Monday, June 29, 2009

Stretchy Salt, No Surprise

Salt Block Unexpectedly Stretches -- ScienceDaily (2009-06-24)

I'm surprised by this article (see above). I thought the nature of salt and its ability to "flow" was fairly well known and accepted by the scientific community. I took a tour of a salt mine a while back and observed with my own eyes how the salt had flowed around a door frame, nearly swallowing it up, just in the few years since the door had been installed. Yet, when you hold the salt in your hand it is solid and hard, shattering if you were to hit it with your rock hammer. A curious trait, agreed, but recognized as characteristic nonetheless. Geologists have recognized the evidence for salt tectonics for quite some time now. Can someone explain to me what is so new about this finding? Is it the scale of the stretchiness? Is it the tool used to test the salt? Is it the mechanism(s) by which the salt stretches?

To me, the article just provides additional support to the theories of salt deformation and models for the advancement of salt (as observed in the Gulf of Mexico and elsewhere).

Maybe I'm just missing the point??

Wednesday, June 24, 2009

Props to the Geo-Blogs

Since I am a newbie blogger, I figured I'd do a little research on the other geo-blogs on the www. I must admit I was very surprised to find so many already out there. I'm not sure why I'm surprised...maybe because I just never came across any of them until I started looking.

As a result of this endeavor, you will now find a list of "Other Geo-Related Blogs" at the right side of the screen. I've found these to be entertaining, informative, and diverse in their coverage of geology and related topics. Take a field trip of your own and check them out. Perhaps you'll end up like me, now following a horde of various blogs, tweets, and RSS feeds. I'm expecting to be buried under more information than I can handle. But I love it! I would be delighted to continue adding to the list, so if there are any suggestions, please let me know!

In my search, I stumbled across a few topics in other blogs that peaked my interest. These include a discussion regarding the usefulness (or not) of the iPhone and its apps for field work. Check out the blog at Highly Allochthonous to participate in the discussion. Pretty interesting stuff! There was also a mention of the USGS earthquake hazards program and reports regarding North Korean nuclear activity on the Adventures in the world of Geology blog. Seeing as my family is planning a trip to Hawaii soon, this was of particular interest. I also found several meme lists to be entertaining and enlightening (such as 10 Things Every Geologist Should Know). (In case you are unfamiliar with a meme list, it is well-defined at The Daily Meme.)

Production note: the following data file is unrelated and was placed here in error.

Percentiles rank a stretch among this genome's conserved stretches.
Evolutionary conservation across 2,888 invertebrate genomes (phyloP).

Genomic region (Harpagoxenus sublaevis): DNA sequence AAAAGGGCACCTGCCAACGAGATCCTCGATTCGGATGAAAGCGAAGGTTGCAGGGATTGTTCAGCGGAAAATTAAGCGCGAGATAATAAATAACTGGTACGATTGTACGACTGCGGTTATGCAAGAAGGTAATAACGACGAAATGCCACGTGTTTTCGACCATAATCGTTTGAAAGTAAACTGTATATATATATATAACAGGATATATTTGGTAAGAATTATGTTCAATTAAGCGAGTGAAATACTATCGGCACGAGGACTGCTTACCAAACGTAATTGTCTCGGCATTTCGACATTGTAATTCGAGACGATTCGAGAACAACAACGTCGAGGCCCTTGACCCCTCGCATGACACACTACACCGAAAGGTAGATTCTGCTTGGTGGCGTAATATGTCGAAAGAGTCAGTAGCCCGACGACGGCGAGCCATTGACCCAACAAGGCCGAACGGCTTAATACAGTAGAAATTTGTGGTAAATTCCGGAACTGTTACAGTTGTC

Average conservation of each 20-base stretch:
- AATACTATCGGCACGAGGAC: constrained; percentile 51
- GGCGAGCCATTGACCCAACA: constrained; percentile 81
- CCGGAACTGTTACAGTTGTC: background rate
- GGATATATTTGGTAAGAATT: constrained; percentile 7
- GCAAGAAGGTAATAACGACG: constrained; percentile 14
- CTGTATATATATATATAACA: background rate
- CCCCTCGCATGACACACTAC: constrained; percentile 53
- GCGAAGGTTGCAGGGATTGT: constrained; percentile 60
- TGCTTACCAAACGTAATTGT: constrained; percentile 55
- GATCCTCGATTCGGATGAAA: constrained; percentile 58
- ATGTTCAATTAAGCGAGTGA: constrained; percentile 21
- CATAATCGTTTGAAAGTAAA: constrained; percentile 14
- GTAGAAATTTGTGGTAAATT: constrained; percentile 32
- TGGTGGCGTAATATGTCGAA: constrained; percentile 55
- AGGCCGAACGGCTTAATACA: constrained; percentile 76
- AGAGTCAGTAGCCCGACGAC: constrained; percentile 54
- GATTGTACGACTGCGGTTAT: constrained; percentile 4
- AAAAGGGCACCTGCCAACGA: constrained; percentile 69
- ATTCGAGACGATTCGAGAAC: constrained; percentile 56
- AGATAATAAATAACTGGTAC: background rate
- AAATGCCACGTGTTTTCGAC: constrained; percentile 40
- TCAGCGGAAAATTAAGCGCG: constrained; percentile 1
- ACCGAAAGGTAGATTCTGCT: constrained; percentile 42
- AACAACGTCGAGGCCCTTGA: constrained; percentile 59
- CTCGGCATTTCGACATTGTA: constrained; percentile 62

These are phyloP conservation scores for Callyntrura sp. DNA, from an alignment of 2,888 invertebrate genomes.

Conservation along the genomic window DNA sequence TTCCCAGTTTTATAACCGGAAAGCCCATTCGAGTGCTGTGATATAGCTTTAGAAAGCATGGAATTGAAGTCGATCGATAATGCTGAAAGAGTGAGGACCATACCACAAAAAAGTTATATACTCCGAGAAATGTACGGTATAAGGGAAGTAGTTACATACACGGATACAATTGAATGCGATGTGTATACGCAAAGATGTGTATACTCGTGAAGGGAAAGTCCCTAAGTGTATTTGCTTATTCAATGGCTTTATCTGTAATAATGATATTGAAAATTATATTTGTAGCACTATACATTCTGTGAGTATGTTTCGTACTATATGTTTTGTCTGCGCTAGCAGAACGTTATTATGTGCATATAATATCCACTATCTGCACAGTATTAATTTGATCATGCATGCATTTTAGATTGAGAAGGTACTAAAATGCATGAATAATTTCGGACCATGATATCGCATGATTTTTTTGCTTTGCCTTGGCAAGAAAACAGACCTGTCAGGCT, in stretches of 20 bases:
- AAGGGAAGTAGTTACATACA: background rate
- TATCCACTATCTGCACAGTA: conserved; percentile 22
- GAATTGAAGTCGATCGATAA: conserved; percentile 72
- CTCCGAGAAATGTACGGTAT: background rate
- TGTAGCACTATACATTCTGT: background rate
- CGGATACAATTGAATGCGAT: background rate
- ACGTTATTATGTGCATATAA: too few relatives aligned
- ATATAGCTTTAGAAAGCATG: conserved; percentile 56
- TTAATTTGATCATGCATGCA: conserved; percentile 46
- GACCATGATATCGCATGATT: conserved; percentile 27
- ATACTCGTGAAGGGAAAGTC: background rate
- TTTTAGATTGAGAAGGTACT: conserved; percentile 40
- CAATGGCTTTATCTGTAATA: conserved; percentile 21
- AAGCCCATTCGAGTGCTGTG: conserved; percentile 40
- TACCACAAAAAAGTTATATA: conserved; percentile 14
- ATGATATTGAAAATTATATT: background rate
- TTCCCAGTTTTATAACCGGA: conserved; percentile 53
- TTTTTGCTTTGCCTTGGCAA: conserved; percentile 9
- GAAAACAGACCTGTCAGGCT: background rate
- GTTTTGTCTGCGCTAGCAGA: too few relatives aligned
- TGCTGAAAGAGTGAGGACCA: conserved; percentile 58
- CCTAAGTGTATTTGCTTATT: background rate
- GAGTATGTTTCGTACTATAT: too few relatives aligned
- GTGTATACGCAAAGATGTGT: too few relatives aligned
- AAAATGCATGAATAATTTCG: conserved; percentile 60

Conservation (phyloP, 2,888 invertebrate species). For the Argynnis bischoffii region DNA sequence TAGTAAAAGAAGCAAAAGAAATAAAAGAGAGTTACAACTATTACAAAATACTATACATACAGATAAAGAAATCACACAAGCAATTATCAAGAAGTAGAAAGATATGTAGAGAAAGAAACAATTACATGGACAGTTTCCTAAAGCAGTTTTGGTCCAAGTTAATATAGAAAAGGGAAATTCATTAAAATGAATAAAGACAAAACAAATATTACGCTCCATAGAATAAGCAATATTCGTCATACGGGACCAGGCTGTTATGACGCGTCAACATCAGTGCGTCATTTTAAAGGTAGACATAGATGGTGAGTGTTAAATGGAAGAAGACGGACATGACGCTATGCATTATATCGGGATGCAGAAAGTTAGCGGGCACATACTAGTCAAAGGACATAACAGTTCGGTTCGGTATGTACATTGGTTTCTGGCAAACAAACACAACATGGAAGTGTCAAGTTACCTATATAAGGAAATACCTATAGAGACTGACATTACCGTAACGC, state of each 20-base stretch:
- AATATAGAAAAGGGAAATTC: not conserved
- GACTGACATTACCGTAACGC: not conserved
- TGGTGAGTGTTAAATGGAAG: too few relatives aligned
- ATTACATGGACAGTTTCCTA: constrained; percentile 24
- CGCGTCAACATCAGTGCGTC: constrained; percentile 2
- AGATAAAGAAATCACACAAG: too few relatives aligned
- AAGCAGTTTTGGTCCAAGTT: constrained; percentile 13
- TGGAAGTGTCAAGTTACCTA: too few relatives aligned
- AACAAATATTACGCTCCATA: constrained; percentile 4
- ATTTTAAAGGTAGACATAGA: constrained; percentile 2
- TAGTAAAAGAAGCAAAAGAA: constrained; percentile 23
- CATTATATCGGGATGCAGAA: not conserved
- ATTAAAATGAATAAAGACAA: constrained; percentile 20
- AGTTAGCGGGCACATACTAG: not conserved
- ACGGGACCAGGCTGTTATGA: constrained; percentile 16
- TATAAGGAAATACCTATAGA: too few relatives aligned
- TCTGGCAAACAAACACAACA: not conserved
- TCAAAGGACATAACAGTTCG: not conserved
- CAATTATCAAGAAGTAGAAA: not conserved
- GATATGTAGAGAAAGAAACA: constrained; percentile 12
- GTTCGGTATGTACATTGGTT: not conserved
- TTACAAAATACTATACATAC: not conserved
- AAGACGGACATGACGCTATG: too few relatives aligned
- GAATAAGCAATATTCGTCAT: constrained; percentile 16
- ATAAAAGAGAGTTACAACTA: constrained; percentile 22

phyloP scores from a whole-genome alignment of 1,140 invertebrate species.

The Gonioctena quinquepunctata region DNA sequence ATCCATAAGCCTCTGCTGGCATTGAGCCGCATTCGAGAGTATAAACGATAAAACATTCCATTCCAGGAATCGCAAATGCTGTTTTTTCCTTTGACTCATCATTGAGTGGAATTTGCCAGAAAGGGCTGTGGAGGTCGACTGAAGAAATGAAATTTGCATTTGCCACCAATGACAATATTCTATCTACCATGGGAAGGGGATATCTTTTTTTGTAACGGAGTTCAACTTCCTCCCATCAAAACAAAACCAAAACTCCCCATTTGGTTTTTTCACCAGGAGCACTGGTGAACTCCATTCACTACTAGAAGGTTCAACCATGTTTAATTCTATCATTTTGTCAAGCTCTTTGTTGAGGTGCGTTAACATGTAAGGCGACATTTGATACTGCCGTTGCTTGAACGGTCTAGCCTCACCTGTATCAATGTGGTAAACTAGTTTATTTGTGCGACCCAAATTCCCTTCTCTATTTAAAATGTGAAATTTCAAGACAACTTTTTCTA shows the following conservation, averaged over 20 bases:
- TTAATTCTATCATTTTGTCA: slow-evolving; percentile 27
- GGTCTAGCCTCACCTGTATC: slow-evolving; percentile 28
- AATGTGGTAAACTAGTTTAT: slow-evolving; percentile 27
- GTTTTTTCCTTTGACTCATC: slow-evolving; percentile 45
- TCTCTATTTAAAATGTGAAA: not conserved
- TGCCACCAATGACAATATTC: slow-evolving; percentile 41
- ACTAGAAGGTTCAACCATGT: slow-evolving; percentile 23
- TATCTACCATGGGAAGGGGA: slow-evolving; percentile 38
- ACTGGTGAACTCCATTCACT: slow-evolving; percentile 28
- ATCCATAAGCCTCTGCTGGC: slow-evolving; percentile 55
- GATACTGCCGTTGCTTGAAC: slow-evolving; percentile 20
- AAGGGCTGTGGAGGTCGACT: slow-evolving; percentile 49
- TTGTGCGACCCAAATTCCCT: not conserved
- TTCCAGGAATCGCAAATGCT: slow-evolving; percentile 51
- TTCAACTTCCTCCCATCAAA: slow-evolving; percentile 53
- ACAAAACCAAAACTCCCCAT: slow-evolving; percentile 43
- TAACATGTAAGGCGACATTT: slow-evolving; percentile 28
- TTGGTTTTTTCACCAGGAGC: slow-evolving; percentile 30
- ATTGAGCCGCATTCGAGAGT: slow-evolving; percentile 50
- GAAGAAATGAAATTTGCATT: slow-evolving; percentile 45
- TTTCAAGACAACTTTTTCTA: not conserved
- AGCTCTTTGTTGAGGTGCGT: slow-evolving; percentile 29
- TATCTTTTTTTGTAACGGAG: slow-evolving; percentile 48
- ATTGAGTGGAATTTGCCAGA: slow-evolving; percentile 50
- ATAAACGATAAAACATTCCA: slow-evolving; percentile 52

I hope that in the coming weeks I am able to contribute something of value to the community of geo-bloggers. Let me know if you come across something of interest to share!

Tuesday, June 23, 2009

Getting Started.

I want to bring geology to you, from across town, across the country, across the ocean, around the world. I want to get you understanding, in contributing, in supporting the study of our planet. Geology is all around us. Opportunities to appreciate the marvelous processes of our Earth are abundant. The questions we have about these processes are even moreso abundant.

I plan to share some interesting bits of geo-news, provide information on opportunities in local geological societies, and engage in discussions on topics Earth-related. I won't claim to be an expert on many things...I still kind of consider myself a NeoGeo, with only about 10 years of experience in deepwater seismic interpretation. 10 years is just enough time to start getting a little comfortable with deepwater seismic interpretation, but geology is so much more than that. I have much to learn. We can learn together.

I welcome anyone who wants to chime in with their own thoughts, experiences, or questions. We'll take this field trip together.